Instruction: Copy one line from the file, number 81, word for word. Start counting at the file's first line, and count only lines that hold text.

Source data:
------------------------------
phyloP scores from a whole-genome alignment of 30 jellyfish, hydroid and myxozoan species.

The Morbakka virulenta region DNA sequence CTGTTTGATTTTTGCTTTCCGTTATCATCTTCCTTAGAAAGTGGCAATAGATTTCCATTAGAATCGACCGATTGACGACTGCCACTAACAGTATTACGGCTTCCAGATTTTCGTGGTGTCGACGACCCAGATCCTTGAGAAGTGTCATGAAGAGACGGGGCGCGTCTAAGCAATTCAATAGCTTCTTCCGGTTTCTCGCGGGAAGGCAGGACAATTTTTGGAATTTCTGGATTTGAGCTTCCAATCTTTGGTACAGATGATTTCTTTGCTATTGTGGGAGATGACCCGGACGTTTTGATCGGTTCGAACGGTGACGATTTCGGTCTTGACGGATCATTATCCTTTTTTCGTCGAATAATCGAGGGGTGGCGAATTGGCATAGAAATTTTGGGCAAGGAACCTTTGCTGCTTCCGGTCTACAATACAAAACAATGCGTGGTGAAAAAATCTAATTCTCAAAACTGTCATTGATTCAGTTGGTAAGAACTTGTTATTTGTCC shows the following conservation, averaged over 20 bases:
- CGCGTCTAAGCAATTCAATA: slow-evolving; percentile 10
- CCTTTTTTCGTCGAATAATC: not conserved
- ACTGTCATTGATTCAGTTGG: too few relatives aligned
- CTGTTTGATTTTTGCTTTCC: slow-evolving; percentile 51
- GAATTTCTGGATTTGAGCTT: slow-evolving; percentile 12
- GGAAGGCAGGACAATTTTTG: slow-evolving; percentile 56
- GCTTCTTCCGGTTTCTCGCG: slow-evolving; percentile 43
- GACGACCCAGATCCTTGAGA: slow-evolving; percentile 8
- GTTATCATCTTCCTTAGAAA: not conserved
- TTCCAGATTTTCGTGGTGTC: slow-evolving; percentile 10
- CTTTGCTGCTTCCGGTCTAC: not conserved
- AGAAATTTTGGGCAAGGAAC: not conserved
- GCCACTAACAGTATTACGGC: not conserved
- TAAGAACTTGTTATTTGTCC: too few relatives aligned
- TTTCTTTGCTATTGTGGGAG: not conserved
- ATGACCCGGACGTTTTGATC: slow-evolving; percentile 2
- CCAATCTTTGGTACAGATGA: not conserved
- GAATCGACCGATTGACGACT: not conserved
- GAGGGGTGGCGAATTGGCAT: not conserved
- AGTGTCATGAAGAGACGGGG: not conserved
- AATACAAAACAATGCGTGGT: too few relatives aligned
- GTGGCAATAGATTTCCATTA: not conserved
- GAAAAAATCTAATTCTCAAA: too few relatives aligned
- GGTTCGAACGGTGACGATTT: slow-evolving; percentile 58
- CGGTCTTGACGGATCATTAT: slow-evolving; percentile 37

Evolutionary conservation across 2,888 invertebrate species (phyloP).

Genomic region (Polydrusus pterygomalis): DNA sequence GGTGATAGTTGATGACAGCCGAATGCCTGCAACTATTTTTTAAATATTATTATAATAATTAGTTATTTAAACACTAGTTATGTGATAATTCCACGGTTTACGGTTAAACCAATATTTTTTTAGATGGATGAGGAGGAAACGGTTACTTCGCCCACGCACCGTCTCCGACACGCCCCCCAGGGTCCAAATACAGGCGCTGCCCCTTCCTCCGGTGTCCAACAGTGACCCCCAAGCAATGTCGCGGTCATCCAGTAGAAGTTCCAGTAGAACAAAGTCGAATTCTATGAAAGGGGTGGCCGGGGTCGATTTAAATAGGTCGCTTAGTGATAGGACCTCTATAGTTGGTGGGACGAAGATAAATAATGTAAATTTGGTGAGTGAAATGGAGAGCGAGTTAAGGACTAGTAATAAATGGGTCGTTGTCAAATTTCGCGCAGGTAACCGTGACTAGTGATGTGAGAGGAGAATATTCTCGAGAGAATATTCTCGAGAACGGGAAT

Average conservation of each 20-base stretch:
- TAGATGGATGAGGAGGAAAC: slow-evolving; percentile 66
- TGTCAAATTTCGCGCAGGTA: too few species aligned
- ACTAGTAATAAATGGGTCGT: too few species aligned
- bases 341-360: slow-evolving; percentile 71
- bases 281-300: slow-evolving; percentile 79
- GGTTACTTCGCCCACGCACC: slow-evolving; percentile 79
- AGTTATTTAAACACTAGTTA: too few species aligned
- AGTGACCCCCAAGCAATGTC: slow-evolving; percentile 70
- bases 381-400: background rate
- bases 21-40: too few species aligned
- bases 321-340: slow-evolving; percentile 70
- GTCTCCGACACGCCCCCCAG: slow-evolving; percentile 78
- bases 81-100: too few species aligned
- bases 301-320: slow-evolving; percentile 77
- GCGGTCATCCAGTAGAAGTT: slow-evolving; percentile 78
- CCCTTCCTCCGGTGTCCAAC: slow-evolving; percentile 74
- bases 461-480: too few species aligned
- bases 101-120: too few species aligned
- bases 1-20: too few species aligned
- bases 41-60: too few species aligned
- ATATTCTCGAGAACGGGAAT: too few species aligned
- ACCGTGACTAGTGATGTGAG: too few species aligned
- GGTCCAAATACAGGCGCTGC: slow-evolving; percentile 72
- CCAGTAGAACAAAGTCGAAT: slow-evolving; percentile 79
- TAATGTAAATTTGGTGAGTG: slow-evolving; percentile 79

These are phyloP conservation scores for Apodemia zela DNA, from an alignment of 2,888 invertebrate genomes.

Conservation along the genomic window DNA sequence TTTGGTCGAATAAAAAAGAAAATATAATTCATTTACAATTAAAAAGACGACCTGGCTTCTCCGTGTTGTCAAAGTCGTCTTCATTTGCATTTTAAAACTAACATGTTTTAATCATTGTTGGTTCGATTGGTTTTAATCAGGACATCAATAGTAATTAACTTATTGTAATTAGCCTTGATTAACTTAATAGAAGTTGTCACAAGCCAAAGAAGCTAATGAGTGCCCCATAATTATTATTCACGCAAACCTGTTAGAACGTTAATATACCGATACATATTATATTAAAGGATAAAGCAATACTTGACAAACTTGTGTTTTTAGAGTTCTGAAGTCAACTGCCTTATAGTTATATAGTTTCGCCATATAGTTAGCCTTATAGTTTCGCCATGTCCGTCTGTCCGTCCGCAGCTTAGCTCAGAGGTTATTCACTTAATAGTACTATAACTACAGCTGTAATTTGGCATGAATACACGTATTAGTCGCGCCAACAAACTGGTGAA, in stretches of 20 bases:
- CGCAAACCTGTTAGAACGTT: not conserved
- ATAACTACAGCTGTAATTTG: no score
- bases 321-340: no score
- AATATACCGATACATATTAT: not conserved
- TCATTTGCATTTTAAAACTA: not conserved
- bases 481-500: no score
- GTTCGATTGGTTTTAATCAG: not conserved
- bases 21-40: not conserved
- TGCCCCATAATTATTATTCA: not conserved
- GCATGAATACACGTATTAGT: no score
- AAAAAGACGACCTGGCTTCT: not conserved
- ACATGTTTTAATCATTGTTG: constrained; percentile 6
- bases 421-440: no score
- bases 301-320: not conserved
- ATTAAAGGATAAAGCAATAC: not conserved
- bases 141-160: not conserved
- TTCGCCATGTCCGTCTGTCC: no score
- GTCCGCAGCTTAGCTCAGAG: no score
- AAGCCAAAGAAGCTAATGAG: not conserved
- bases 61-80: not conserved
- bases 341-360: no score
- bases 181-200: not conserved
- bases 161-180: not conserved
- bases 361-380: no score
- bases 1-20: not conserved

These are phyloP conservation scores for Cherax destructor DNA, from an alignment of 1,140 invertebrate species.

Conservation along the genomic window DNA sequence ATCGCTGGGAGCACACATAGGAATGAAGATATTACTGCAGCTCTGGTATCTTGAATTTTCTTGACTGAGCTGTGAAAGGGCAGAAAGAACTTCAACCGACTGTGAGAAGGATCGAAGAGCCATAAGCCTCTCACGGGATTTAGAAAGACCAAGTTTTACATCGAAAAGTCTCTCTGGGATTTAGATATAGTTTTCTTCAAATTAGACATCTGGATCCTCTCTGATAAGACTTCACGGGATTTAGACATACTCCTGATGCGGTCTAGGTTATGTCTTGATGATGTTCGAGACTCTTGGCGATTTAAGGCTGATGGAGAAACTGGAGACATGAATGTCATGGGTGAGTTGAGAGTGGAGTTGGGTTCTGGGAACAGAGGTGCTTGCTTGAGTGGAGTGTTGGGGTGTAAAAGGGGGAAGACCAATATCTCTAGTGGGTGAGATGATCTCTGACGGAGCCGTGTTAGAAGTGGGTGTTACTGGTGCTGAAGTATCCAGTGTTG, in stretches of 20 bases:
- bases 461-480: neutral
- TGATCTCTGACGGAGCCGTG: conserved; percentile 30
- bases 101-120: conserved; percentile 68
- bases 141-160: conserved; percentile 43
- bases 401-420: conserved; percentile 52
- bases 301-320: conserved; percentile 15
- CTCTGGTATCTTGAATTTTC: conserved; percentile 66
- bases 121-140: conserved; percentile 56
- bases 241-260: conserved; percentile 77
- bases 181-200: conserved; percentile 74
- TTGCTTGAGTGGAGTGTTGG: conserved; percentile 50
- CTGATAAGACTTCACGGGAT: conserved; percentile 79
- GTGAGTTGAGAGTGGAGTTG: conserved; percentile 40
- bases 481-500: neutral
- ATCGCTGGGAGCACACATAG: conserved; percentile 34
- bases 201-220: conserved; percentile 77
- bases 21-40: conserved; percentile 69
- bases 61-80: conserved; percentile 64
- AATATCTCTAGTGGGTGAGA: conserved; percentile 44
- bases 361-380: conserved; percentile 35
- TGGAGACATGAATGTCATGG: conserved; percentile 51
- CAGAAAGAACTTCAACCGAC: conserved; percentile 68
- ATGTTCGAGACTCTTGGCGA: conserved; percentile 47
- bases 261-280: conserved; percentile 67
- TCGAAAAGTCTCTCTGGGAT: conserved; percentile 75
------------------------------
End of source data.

- bases 361-380: no score